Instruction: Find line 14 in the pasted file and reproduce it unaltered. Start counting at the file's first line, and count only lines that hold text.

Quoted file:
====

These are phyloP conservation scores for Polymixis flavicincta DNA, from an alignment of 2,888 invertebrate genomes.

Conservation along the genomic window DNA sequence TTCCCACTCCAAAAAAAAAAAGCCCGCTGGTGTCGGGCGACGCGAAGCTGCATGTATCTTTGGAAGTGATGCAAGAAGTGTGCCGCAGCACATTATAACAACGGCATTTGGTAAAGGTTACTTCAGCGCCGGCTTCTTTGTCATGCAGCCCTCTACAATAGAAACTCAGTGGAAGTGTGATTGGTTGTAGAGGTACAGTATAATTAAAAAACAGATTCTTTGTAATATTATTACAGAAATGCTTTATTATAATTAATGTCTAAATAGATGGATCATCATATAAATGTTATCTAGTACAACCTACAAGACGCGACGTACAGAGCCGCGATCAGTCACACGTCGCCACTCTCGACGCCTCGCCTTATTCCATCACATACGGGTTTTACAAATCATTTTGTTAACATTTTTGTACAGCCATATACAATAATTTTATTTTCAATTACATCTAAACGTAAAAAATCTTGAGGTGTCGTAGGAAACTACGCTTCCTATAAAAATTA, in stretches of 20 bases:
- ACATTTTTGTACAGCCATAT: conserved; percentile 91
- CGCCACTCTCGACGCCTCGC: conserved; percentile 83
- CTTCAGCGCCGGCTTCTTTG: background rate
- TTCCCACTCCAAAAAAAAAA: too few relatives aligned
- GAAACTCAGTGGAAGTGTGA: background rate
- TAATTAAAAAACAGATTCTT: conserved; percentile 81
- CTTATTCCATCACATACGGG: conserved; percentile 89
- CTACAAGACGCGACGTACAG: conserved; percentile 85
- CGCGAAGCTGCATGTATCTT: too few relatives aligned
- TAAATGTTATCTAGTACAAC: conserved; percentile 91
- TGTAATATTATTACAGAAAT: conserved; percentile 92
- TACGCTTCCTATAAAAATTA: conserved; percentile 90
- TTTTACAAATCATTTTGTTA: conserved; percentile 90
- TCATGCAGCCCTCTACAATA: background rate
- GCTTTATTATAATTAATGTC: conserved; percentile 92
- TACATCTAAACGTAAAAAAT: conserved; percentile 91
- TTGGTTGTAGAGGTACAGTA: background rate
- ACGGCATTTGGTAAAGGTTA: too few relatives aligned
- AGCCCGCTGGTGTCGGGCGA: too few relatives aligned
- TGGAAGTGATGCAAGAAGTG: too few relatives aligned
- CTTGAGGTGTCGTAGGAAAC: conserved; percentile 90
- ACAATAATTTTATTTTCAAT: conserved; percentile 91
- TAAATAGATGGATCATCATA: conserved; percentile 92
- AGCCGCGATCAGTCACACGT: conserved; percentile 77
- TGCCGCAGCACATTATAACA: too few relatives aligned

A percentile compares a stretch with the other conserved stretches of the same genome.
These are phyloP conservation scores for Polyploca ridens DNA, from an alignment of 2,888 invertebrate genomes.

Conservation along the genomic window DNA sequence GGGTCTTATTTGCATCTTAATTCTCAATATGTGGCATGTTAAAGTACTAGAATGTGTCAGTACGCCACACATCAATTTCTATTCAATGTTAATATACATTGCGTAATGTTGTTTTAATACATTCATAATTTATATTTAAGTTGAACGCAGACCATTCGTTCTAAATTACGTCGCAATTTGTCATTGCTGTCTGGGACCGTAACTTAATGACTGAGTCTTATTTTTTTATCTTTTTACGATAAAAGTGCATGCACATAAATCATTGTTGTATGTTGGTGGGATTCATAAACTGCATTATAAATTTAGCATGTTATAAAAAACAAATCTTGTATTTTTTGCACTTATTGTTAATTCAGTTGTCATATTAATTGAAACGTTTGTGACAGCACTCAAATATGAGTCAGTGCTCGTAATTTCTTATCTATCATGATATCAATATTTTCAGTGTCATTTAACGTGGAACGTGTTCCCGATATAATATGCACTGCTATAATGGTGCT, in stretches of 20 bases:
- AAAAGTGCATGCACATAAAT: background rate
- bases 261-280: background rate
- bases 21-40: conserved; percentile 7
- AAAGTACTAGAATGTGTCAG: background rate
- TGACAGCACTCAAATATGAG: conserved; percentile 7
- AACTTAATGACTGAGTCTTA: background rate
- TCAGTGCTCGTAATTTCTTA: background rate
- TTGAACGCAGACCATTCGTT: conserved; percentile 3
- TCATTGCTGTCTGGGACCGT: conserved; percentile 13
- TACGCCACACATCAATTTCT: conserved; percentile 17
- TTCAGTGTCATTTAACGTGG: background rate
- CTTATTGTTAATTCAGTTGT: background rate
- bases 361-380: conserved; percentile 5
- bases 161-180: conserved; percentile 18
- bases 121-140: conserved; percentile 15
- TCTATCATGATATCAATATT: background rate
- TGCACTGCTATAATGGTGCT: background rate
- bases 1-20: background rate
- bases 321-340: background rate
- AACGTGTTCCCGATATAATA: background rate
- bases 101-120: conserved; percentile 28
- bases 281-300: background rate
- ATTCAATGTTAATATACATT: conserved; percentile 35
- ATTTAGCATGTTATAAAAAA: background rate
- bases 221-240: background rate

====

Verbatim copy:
- TACGCTTCCTATAAAAATTA: conserved; percentile 90